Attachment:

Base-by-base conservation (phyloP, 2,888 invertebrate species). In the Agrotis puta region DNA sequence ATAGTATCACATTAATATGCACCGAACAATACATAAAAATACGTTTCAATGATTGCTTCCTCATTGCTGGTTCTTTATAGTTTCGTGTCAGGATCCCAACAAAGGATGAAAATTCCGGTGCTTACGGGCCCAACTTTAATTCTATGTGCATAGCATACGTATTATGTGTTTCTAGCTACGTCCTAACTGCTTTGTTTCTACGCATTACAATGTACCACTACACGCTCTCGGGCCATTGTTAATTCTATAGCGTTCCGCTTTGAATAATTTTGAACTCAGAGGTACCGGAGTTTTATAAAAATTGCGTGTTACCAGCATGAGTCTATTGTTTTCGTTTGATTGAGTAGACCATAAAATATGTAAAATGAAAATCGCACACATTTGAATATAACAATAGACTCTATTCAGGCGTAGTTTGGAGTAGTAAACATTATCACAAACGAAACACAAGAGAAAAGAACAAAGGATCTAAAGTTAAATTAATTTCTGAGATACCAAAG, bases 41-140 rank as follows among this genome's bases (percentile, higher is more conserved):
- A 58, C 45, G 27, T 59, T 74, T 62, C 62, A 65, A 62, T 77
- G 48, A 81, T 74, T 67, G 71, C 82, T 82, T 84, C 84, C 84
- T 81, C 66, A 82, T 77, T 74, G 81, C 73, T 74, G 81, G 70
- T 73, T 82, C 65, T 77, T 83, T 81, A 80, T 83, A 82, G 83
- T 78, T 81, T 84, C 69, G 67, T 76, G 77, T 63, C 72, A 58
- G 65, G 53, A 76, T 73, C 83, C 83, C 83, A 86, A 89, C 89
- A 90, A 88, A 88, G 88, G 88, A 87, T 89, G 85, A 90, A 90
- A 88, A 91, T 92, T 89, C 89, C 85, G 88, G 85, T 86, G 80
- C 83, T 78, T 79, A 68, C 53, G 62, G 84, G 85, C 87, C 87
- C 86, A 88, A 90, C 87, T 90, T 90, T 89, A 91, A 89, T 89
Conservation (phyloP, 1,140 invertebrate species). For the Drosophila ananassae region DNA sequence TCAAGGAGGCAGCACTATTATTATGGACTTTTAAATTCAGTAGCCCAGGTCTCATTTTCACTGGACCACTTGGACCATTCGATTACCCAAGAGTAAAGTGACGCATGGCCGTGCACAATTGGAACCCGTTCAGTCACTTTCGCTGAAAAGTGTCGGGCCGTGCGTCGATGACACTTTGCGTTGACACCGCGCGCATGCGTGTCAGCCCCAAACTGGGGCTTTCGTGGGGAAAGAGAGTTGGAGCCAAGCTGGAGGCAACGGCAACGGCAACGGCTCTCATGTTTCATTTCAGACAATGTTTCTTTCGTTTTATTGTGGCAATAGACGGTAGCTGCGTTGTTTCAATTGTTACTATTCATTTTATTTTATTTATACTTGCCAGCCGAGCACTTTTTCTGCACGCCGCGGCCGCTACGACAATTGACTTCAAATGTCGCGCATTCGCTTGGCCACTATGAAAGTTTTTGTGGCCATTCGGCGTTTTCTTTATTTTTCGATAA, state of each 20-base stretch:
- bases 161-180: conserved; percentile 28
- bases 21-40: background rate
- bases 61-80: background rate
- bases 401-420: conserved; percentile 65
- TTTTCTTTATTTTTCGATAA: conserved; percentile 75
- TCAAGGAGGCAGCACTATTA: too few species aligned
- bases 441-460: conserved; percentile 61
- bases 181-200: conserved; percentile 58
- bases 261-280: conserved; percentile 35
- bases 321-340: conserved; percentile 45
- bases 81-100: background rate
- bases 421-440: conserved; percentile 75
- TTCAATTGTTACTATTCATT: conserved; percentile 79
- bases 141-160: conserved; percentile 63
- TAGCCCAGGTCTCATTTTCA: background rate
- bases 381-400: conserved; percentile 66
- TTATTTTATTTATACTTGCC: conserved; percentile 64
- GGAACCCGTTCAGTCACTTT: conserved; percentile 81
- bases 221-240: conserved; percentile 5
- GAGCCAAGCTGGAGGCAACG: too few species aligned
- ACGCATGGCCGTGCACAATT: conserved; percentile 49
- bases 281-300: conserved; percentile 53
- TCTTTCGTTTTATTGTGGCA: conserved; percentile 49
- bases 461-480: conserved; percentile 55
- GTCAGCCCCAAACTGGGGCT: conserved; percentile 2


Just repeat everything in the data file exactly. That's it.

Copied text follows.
Base-by-base conservation (phyloP, 2,888 invertebrate species). In the Agrotis puta region DNA sequence ATAGTATCACATTAATATGCACCGAACAATACATAAAAATACGTTTCAATGATTGCTTCCTCATTGCTGGTTCTTTATAGTTTCGTGTCAGGATCCCAACAAAGGATGAAAATTCCGGTGCTTACGGGCCCAACTTTAATTCTATGTGCATAGCATACGTATTATGTGTTTCTAGCTACGTCCTAACTGCTTTGTTTCTACGCATTACAATGTACCACTACACGCTCTCGGGCCATTGTTAATTCTATAGCGTTCCGCTTTGAATAATTTTGAACTCAGAGGTACCGGAGTTTTATAAAAATTGCGTGTTACCAGCATGAGTCTATTGTTTTCGTTTGATTGAGTAGACCATAAAATATGTAAAATGAAAATCGCACACATTTGAATATAACAATAGACTCTATTCAGGCGTAGTTTGGAGTAGTAAACATTATCACAAACGAAACACAAGAGAAAAGAACAAAGGATCTAAAGTTAAATTAATTTCTGAGATACCAAAG, bases 41-140 rank as follows among this genome's bases (percentile, higher is more conserved):
- A 58, C 45, G 27, T 59, T 74, T 62, C 62, A 65, A 62, T 77
- G 48, A 81, T 74, T 67, G 71, C 82, T 82, T 84, C 84, C 84
- T 81, C 66, A 82, T 77, T 74, G 81, C 73, T 74, G 81, G 70
- T 73, T 82, C 65, T 77, T 83, T 81, A 80, T 83, A 82, G 83
- T 78, T 81, T 84, C 69, G 67, T 76, G 77, T 63, C 72, A 58
- G 65, G 53, A 76, T 73, C 83, C 83, C 83, A 86, A 89, C 89
- A 90, A 88, A 88, G 88, G 88, A 87, T 89, G 85, A 90, A 90
- A 88, A 91, T 92, T 89, C 89, C 85, G 88, G 85, T 86, G 80
- C 83, T 78, T 79, A 68, C 53, G 62, G 84, G 85, C 87, C 87
- C 86, A 88, A 90, C 87, T 90, T 90, T 89, A 91, A 89, T 89
Conservation (phyloP, 1,140 invertebrate species). For the Drosophila ananassae region DNA sequence TCAAGGAGGCAGCACTATTATTATGGACTTTTAAATTCAGTAGCCCAGGTCTCATTTTCACTGGACCACTTGGACCATTCGATTACCCAAGAGTAAAGTGACGCATGGCCGTGCACAATTGGAACCCGTTCAGTCACTTTCGCTGAAAAGTGTCGGGCCGTGCGTCGATGACACTTTGCGTTGACACCGCGCGCATGCGTGTCAGCCCCAAACTGGGGCTTTCGTGGGGAAAGAGAGTTGGAGCCAAGCTGGAGGCAACGGCAACGGCAACGGCTCTCATGTTTCATTTCAGACAATGTTTCTTTCGTTTTATTGTGGCAATAGACGGTAGCTGCGTTGTTTCAATTGTTACTATTCATTTTATTTTATTTATACTTGCCAGCCGAGCACTTTTTCTGCACGCCGCGGCCGCTACGACAATTGACTTCAAATGTCGCGCATTCGCTTGGCCACTATGAAAGTTTTTGTGGCCATTCGGCGTTTTCTTTATTTTTCGATAA, state of each 20-base stretch:
- bases 161-180: conserved; percentile 28
- bases 21-40: background rate
- bases 61-80: background rate
- bases 401-420: conserved; percentile 65
- TTTTCTTTATTTTTCGATAA: conserved; percentile 75
- TCAAGGAGGCAGCACTATTA: too few species aligned
- bases 441-460: conserved; percentile 61
- bases 181-200: conserved; percentile 58
- bases 261-280: conserved; percentile 35
- bases 321-340: conserved; percentile 45
- bases 81-100: background rate
- bases 421-440: conserved; percentile 75
- TTCAATTGTTACTATTCATT: conserved; percentile 79
- bases 141-160: conserved; percentile 63
- TAGCCCAGGTCTCATTTTCA: background rate
- bases 381-400: conserved; percentile 66
- TTATTTTATTTATACTTGCC: conserved; percentile 64
- GGAACCCGTTCAGTCACTTT: conserved; percentile 81
- bases 221-240: conserved; percentile 5
- GAGCCAAGCTGGAGGCAACG: too few species aligned
- ACGCATGGCCGTGCACAATT: conserved; percentile 49
- bases 281-300: conserved; percentile 53
- TCTTTCGTTTTATTGTGGCA: conserved; percentile 49
- bases 461-480: conserved; percentile 55
- GTCAGCCCCAAACTGGGGCT: conserved; percentile 2